Musings on music, old, new, popular and obscure. Post punk, metal, hip-hop, funk, and rock in general. A music fan with a desire to lose boundaries on what should and should not be listened to writes about experience in music from a listener's perspective, hopefully unhindered by prior expectation.

Sunday, June 3, 2012

Welcome to Hollywood, Hey Man, Can You Spare a Quarter?

Scattered in bits and pieces across the internet (including on this blog in a few places, like my purchases from Record Store Day this year, my discussion of unusual voices, and as performer of one of my favourite b-sides), my love for Leon Russell is not even close to a secret. Indeed, I've even a noticeable affection for the look he rocked throughout the 70s in particular: salt-and-pepper beard, top hat, and hair to his shoulders.

But I'm actually here to talk about something else in Leon's career, besides his "solo" work that began with 1970's Leon Russell. I do forget on occasion that Leon's come up a bit in the public conscious since Elton John began to emphatically display his love of Leon's work, enough that they released a joint album, The Union, in October, 2010. Still, the parts that jump out to me are often stranger bits, less known bits or more uncommon bits--simply because I was not given a purely singles-based method of hearing the man's work.

It all came from my father's encouragement to listen to Gimme Shelter: The Best of Leon Russell, a two-disc anthology of work only released with the man's work visibly attributed to him. In large part, this meant it covered his solo work. But that anthology is (was--it's out of print) chronologically arranged, by effective recording time, rather than release. That means the set opens with "Hello, Little Friend," from a 1971 album entitled Asylum Choir II, credited to "Leon Russell and Marc Benno." At first glance, it appears to be one of a number of duo albums Leon did (another big one would be One for the Road with Willie Nelson). However, this is actually the sequel to the comparatively obscure Look Inside the Asylum Choir, credited to, well, The Asylum Choir, released in 1968.

Leon, to this point, was known primarily for his session work on more famous tracks by more famous artists--The Ronettes, Jan and Dean, Gene Clark, the Rolling Stones, the Byrds--and continued to be as part of The Wrecking Crew, a group of studio session musicians used to fill out and back other artists. Now, alongside this, Leon arranged music for other artists ("This Diamond Ring" for Gary and the Playboys, for instance), and arranged the Midnight String Quartet's rather kitschy but then-popular 1966 album Rhapsodies for Young Lovers, a set of pop and classical pieces designed for, well, "young lovers." That particular album did quite well that year, hitting #17 on the Billboard charts over the course of 59 weeks. Leon, of course, played piano for it.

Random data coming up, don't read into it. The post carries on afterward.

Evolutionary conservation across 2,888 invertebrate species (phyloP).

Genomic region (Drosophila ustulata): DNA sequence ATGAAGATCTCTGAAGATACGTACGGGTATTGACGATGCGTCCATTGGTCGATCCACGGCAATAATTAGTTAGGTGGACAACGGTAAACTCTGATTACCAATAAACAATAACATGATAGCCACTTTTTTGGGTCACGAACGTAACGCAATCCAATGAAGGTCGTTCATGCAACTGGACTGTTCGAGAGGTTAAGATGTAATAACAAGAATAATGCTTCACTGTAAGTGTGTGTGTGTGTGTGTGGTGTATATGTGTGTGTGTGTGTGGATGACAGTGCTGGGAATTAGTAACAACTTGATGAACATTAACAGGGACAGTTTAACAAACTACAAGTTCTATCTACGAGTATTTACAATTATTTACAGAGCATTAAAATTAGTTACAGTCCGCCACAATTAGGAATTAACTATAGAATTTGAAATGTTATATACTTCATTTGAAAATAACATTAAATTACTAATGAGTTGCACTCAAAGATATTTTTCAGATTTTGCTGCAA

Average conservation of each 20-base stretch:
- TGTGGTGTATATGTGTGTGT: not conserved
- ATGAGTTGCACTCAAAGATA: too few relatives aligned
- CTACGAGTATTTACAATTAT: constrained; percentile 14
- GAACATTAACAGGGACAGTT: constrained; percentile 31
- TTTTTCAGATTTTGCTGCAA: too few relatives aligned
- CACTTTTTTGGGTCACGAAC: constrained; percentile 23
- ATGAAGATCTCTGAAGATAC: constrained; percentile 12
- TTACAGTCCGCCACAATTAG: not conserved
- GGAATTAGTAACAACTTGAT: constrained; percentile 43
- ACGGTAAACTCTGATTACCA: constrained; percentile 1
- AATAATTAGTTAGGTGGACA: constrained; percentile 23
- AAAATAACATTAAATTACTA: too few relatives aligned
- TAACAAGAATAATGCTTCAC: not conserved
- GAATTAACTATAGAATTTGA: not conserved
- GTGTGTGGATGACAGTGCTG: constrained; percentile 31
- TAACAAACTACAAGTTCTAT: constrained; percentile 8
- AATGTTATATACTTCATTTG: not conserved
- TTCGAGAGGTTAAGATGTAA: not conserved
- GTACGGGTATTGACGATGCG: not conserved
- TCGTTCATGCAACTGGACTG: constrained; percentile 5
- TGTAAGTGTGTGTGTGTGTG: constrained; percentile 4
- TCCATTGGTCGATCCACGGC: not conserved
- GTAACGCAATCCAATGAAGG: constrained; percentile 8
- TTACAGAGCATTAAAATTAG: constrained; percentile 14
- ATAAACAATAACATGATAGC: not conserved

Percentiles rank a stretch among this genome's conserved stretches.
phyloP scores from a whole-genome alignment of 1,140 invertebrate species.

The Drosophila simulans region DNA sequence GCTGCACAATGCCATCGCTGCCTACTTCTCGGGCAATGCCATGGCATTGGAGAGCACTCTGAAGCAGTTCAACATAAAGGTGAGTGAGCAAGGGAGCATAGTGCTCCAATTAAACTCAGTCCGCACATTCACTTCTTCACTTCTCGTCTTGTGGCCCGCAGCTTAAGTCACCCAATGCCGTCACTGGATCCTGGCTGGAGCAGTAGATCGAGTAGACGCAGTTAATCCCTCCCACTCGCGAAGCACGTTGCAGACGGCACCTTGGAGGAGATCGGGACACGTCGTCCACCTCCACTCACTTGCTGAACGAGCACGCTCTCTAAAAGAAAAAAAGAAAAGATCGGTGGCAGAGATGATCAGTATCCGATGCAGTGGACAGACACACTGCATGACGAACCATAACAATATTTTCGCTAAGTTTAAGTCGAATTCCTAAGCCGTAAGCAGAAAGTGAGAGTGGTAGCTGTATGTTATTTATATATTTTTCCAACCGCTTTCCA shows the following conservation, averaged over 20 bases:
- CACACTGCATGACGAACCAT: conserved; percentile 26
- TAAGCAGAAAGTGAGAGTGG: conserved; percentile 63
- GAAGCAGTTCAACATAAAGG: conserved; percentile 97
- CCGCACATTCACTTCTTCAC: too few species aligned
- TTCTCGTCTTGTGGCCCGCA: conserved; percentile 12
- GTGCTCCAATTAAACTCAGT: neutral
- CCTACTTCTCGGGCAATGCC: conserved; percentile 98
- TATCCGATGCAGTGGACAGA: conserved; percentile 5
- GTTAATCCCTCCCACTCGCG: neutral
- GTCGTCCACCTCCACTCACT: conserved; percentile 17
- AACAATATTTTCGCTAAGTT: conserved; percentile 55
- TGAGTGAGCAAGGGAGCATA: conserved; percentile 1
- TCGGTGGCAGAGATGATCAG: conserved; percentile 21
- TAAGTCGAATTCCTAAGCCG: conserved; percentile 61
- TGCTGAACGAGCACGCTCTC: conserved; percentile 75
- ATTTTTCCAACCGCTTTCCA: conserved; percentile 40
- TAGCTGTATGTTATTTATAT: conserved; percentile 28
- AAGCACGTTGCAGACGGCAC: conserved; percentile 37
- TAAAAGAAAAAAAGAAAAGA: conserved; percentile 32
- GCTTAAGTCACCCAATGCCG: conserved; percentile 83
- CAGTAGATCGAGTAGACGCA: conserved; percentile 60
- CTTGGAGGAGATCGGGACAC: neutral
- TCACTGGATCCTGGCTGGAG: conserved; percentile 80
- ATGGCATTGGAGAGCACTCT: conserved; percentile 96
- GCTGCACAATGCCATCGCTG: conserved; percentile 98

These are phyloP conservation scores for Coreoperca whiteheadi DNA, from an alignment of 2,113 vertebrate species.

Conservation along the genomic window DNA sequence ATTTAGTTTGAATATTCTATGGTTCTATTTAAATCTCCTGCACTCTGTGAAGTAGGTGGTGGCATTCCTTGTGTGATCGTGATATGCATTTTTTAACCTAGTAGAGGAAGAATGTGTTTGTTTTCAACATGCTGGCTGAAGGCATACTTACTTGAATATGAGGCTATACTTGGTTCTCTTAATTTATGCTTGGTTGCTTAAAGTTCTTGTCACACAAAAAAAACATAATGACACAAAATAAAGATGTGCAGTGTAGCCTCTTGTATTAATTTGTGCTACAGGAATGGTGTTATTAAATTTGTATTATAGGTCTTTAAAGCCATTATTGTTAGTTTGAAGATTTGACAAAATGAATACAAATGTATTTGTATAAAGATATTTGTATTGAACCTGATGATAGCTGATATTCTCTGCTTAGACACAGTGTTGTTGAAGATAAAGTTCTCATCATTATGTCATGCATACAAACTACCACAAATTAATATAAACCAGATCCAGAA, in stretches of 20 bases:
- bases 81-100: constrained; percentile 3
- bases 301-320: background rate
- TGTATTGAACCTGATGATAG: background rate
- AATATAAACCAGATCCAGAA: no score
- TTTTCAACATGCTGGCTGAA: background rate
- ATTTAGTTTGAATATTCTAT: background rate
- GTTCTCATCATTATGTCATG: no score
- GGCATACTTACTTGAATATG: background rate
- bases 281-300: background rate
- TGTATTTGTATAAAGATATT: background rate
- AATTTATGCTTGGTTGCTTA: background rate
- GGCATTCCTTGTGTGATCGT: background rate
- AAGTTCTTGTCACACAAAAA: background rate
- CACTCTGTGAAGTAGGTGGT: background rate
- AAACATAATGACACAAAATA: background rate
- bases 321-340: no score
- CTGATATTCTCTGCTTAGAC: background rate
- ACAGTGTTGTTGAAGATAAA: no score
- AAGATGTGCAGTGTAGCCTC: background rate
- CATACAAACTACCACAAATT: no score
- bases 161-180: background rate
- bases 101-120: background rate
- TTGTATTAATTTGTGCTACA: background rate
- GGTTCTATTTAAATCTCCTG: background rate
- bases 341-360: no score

So it's not a surprise that Leon's first release was with a fellow studio musician and not carried by either of their names alone. Marc Benno was less prolific with his involvement in the recordings of other artists, but did share that background. But the album they released is not the sort of boring rehash one might expect of studio musicians trying to make a name for themselves while simultaneously hanging onto past credits, nor the kind of defiant experimentation that would leave them with a purely niche group of fans.

 Original cover art.

Well--I shouldn't go too far with the latter. If anything, it is more likely that: there are strains of early Mothers of Invention, almost, in their first album. Recorded sounds--a shattering glass to accompany the words "break my heart," in just the right place, a phone conversation, a fake news report--litter the album, but it's all infused with Leon and Marc's fully-realized pop sensibilities, and produced by their own hands. The advantage, I suppose, of having the clout of established positions in music and yet no existing fanbase to please. To get only a hint of the peculiarities of an often emphatically-psychedelic album, here's on of my favourite tracks from the album, "Icicle Star Tree":

Strains of Sgt. Pepper and Sir George Martin's production waft in and out of that track, while strange and swirling harmonies and instrumentation play against each other, readily bringing to mind sounds like the ending of "A Day in the Life," or some other Beatles track I can't bring to mind, because it has nothing to do with the rest of the song (though I associate it strongly with my endless viewings of Yellow Submarine--if this connection happens for anyone else, please comment and ease my wandering mind, here).

"Indian Style," begins with the symbolic (doubtless over-simplified and wince-inducingly inaccurate, unless someone can tell me otherwise) representation of a Native American village or other group, followed by the intrusion of cavalry bugles and gunfire. Not the most US-positive representation, but this was the late 60s and the rock music scene, so perhaps that isn't surprising. It shifts into an enjoyably shuffling pop song with almost swaying vocals from Leon and a strong guitar line from Benno, but propelled by Leon's usual percussive piano playing.